The tax you pay on your super contributions generally depends on whether the contributions were made before or after you paid income tax, you exceed the super contributions cap or you are a very high-income earner.
Before-tax super contributions
The super contributions you make before tax (concessional) are taxed at 15%.
Types of before-tax contributions include:
- Employer contributions, such as compulsory employer contributions and salary sacrifice payments made to your super funs
- Contributions that you are allowed as an income tax deduction, such as certain Contributions you make if you are self-employed
- Notional taxed contributions if you are a member of a defined benefit fund.
After-tax super contributions
The super contributions you make after tax (non-concessional) are not subject to tax.
Types of after-tax contributions include:
- Contributions you or your employer make from your after-tax income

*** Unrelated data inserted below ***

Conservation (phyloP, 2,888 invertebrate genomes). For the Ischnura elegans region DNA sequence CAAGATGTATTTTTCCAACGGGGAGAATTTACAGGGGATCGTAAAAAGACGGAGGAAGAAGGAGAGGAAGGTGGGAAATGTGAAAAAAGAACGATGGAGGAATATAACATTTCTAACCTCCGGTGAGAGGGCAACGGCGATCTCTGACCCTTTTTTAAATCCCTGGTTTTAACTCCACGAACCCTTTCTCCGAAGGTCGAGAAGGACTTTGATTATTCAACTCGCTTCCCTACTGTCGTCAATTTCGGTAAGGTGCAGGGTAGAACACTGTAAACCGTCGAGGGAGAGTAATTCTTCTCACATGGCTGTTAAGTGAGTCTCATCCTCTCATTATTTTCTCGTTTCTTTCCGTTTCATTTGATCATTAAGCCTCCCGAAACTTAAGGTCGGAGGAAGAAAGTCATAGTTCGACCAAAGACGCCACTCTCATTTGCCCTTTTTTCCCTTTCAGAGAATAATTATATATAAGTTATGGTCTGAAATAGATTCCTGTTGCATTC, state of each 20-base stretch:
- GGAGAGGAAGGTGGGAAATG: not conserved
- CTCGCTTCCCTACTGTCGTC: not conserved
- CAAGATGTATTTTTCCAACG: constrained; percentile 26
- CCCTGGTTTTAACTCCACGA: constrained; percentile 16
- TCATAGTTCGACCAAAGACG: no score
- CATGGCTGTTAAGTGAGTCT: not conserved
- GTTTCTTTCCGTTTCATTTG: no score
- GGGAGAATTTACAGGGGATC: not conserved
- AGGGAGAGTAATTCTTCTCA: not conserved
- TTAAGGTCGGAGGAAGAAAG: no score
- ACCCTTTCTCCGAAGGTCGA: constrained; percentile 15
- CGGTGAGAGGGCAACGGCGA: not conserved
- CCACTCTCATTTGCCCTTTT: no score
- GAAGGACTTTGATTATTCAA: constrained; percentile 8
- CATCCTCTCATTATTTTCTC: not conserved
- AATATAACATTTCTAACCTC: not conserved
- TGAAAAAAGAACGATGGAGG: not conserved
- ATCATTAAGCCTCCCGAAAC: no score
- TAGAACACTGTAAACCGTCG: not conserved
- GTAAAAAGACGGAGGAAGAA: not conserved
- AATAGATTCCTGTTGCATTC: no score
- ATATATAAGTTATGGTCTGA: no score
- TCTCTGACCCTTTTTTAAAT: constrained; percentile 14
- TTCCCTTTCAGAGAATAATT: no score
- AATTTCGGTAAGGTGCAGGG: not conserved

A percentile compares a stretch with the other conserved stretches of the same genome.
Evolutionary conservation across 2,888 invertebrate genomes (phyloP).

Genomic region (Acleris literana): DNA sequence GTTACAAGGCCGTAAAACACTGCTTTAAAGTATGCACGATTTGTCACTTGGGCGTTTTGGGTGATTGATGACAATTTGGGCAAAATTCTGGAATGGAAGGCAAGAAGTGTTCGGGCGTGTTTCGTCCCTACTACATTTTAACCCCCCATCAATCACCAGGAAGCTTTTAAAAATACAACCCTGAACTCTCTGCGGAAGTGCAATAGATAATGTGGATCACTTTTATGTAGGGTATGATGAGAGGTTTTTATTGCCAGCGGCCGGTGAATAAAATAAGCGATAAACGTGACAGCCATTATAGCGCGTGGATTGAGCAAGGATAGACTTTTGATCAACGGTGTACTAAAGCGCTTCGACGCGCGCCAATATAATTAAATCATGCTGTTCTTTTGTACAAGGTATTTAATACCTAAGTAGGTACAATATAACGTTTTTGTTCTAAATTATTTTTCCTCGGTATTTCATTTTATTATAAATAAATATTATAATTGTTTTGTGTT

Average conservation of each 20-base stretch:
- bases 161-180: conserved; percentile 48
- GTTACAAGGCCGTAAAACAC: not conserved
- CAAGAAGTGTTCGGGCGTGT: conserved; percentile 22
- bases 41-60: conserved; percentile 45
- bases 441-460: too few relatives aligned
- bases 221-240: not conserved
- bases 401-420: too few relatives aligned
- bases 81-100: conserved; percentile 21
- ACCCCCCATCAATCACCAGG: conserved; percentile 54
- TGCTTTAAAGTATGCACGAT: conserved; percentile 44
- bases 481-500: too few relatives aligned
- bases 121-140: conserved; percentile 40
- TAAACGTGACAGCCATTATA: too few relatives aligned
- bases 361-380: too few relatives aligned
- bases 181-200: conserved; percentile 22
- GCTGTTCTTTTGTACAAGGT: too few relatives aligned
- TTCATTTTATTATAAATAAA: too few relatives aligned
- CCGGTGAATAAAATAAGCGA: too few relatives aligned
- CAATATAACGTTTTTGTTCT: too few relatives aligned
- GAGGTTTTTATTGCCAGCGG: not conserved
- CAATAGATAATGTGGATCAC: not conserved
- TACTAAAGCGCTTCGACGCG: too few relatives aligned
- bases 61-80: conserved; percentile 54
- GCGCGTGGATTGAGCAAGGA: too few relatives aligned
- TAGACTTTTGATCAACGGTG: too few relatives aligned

- Contributions your spouse makes to your super fund
- Personal contributions that are not claimed as an income tax deduction
Excess contributions tax
There are limits on the amount of before-tax and after-tax contributions you can make each year, and these vary depending on your age.
If you contribute too much to your super, you may have to pay extra tax.
If you exceed the before-tax (concessional) super contributions cap, the excess is included in your income tax return and taxed at your marginal tax rate. You can choose to withdraw some of the excess contributions to pay the additional tax.
If you exceed the after-tax (non-concessional) super contributions cap, you can choose to withdraw the excess contributions and any earnings. The earnings are then included in your income tax assessment and taxed at your marginal rate.
If you don’t withdraw the earnings, the excess is taxed at 47%.
Division 293 tax for very high-income earners
Division 293 tax is an additional tax on super contributions if your combined income and super contributions are more than $300,000 a year.
Division 293 tax is 15% of your taxable concessional contributions above the $300,000 threshold.
If you are a member of a defined benefit fund, Division 293 tax may be calculated on notional contributions which are not capped.